Alexander Novak expects oil prices to become more stable in the first half of 2019

Recap: Oil prices surged on Wednesday, after falling close to $40.00 a barrel in WTI and $50.00 a barrel in Brent the previous session. WTI traded up 9.8 percent, to a high of $46.71 after losing 6.7 percent and closing at $42.53 a barrel on Monday. Brent recaptured 8 percent of its losses, to trade at a high of $54.98 a barrel, up 8.9 percent after losing 6.2 percent the previous session. Prices rallied after Russia’s top energy official, Alexander Novak said he expects oil prices to become more stable in the first half of 2019, as he referenced joint efforts to cut back on output by OPEC and non-OPEC members. February WTI settled at $46.22 a barrel, up $3.69, or 8.6 percent, while Brent for February delivery tacked on $4.00, or 7.93 percent, to settle at $54.47 a barrel.

RBOB experienced its largest one day gain since March, with the January contract settling at $1.3304 a gallon, up .0816, while January heating oil added .0714, to settle at $1.7336 a gallon.

Technical Analysis: February WTI is closing in on $47.28, the current 10-day moving average. A push above this level opens up for an opportunity to test $50.00. Given how hard this market has fallen, a test at this level is not unlikely, but we believe that $55.00 will provide great resistance. A break above this level will shift the tone of this market and therefore, we would expect to see a jump in buying activity. Support is set at $44.00 and $42.52. 

Fundamental News: Russia’s Energy Minister, Alexander Novak, said that oil prices, which fell by more than a third this quarter, would become more stable in the first half of 2019.  He said there were no proposals for an extraordinary meeting with OPEC, and he attributed the fall in oil prices to macroeconomic factors.  He said Russia will cut its output by about 230,000 bpd under the OPEC and non-OPEC output cut agreement.  He said the deal can be changed if the market situation changes.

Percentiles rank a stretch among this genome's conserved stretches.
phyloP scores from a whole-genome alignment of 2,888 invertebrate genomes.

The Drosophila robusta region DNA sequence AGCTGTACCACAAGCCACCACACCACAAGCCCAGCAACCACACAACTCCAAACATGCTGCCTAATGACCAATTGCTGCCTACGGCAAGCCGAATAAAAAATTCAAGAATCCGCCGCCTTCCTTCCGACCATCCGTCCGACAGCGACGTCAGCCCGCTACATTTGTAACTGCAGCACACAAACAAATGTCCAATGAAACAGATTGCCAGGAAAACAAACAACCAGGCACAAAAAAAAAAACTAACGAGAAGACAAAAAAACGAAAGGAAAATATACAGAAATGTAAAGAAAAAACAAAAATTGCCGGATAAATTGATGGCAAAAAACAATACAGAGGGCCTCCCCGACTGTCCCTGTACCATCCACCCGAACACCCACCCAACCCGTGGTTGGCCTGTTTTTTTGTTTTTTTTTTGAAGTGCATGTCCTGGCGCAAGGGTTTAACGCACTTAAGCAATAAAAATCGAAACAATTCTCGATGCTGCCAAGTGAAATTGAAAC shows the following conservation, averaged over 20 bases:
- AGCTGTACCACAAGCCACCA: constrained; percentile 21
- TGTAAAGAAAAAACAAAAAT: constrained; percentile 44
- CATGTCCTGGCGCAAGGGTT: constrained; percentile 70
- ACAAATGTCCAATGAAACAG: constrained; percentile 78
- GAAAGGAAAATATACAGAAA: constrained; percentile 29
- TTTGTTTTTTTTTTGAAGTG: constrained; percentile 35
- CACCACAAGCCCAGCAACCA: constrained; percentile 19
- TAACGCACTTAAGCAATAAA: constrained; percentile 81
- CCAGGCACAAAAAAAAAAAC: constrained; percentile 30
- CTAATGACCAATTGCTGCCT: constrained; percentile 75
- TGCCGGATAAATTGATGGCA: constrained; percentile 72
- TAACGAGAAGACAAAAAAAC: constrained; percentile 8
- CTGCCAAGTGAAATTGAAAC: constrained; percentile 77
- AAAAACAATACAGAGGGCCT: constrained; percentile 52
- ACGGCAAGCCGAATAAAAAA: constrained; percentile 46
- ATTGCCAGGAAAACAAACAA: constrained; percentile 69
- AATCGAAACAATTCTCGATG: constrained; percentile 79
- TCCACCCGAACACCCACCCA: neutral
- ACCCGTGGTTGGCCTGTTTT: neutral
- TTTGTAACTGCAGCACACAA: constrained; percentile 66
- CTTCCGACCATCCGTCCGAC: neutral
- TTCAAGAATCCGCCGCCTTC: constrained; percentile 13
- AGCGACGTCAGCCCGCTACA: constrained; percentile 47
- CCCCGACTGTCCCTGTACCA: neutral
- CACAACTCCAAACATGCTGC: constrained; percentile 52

Kuwait’s newly appointed oil minister, Khaled al-Fadhel, said his country supports all efforts aimed at stabilizing oil markets.  He said Kuwait is committed to the recent OPEC, non-OPEC agreements made earlier this month, which include a production cut of about 1.2 million bpd for six months starting from January. 

Iraq’s Oil Minister, Thamer Ghadhban, said exports from Iraq’s northern Kirkuk oilfields to the Turkish port of Ceyhan will remain at between 80,000 to 90,000 bpd as most of the crude produced is being diverted to feed refineries in the north.  The head of Iraq’s North Oil Company, Farid al-Jabir, said current production at the Kirkuk oilfields stands at about 370,000 bpd. 

Iran’s Oil Minister, Bijan Zanganeh, said private buyers of Iranian crude have had no problems exporting it, despite US sanctions targeting Iran’s oil exports. 

Kazakhstan’s Energy Minister, Kanat Bozumbayev, said the country expects the participants in the OPEC and non-OPEC output cut agreement to stabilize prices in the first quarter of 2019 and make a joint statement next month in order to support the market.  Kazakhstan plans to reduce its own output to 89.5 million tons next year from 90.3 million tons this year, due in part to planned maintenance shutdowns at it three largest oilfields, Kashagan, Karachaganak and Tengiz. 

IIR Energy said US oil refiners are estimated to shut in 45,000 bpd of capacity in the week ending December 28th, increasing available refining capacity by 27,000 bpd from the previous week.  IIR expects offline capacity to increase to 108,000 bpd in the week ending January 4th. 

Early Market Call – as of 8:25 AM EDT

WTI – Feb $45.59, down 63 cents

RBOB – Jan $1.3148, down 1.39 cents

HO – Jan $1.7244, down 1.05 cents

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